Elderly people living at home are not receiving the level of support nurses say they need and this amounts to “elder abuse” by the State.
The claim was made at the Irish Nurses and Midwives Organisation (INMO) annual delegate conference by Dundalk-based public health nurse Anita Roddy.
Ms Roddy, who assesses home care needs, said that while she might determine that a person needs a visit from a carer twice a day to assist with going to the toilet, or to change incontinence pads to avoid pressure sores, the HSE could overrule that recommendation.
“The HSE doesn’t give what you are asking for because they don’t have the budget,” she said. “Instead of two visits, they’ll fund one. Or they’ll fund half an hour because they can’t afford an hour. The attitude is ‘a little bit of something is better than nothing’. We identify the problems but the support coming in is only half solving it.”
Ms Roddy, a public health nurse for 20 years, said there was a time when nurses visited old people at home not just to deliver care, but to forge social connections.
“It didn’t matter if you stayed for a chat and a cup of tea,” she said. “But now it’s all about ‘task and time’ — maybe 20 minutes to help with showering, or 40, depending on mobility. Everything is measured.”
Ms Roddy said clients were being put on “waiting lists” for carer visits and needs were not being met.
“It’s a form of elder abuse,” she said. “If a child was neglected in that way, it would fall under the banner of abuse.”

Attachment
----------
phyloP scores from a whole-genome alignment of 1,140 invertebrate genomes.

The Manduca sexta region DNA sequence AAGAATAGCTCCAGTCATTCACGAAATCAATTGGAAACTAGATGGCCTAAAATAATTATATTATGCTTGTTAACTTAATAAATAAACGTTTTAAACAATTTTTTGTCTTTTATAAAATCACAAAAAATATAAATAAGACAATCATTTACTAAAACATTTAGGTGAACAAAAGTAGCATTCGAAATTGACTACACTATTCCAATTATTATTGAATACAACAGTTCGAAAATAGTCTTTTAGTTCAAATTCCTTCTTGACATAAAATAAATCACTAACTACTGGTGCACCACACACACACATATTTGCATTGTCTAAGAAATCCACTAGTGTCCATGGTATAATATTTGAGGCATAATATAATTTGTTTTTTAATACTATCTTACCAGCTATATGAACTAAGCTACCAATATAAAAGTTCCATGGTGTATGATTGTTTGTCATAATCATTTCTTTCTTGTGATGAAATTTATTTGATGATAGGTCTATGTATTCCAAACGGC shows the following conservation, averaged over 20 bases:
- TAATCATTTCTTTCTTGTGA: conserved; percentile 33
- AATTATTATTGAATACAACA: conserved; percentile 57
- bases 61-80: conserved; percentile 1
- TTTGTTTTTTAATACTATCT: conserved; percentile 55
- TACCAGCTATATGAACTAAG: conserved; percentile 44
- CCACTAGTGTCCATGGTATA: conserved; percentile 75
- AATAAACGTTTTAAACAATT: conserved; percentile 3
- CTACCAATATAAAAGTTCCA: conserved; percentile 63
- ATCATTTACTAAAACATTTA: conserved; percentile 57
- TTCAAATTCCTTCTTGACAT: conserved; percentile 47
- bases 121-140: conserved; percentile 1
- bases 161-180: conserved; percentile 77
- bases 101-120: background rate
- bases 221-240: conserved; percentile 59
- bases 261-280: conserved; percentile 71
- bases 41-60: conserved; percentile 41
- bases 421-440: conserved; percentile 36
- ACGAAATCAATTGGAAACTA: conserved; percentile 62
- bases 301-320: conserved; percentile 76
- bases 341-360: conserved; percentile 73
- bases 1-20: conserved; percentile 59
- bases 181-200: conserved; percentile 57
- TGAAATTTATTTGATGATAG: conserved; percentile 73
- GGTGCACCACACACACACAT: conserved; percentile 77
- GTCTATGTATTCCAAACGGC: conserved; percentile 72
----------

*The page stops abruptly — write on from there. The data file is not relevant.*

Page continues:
Skibbereen-based public health nurse Colette O’Sullivan said: “We see the needs and we send them to our line manager. But someone in an office decides what supports the person gets. We are at the coalface and we are the ones having to make excuses.”
INMO industrial relations chief Phil Ní Sheaghdha said clinical concerns were “overridden by financial imperatives”.
Both Ms Roddy and Ms O’Sullivan were speaking to a motion calling on the HSE to “address the unfairness and inequities” that exist within the HSE’s home support service. The motion was passed.
The problems encountered by public health nurses and community and general nurses in dealing with different divisions of the HSE also arose at the conference with competing demands from the social care division, the health and wellbeing division, and primary care.
While community-based nurses were tasked with delivering childhood immunisations as part of health and wellbeing, they were tasked with assessing the elderly for home care by the social division. This was in addition to their duties in primary care.
Ms Ní Sheaghdha said each division was behaving as though the full complement of public health nurses and community and general nurses was at its disposal.
“The different divisions are not talking to each other,” she said.
After repeated requests to the HSE to address the issue, an independently-chaired process has been set up “to look at allocation of work and the prioritisation of that work because we have a finite resource”, she said.
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